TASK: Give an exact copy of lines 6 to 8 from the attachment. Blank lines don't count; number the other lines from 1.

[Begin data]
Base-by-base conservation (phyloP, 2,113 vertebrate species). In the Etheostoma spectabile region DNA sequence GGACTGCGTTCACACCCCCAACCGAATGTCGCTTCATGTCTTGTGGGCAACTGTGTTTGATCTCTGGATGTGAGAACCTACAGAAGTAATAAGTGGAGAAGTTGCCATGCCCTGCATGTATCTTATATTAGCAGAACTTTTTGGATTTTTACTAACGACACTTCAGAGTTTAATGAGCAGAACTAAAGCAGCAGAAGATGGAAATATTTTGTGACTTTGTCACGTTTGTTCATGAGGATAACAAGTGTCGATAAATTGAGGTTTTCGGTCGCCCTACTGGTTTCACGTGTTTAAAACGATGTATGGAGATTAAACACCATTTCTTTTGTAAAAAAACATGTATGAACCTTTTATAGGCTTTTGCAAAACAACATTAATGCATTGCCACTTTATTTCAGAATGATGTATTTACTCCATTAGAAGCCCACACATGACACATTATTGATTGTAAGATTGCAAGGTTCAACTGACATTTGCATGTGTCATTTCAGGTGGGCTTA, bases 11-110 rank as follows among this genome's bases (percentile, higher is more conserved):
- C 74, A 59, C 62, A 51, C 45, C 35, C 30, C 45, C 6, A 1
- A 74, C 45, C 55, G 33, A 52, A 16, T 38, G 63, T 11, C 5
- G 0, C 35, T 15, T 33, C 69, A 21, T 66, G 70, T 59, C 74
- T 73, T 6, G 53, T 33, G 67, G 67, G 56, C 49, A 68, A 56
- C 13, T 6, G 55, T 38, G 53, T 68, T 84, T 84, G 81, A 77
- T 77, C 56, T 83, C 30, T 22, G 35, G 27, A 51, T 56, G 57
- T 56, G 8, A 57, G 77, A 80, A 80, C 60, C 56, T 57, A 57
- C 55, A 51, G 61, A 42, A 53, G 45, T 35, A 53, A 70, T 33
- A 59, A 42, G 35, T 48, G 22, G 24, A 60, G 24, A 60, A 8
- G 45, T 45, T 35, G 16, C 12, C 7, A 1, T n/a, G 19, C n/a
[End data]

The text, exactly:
- C 13, T 6, G 55, T 38, G 53, T 68, T 84, T 84, G 81, A 77
- T 77, C 56, T 83, C 30, T 22, G 35, G 27, A 51, T 56, G 57
- T 56, G 8, A 57, G 77, A 80, A 80, C 60, C 56, T 57, A 57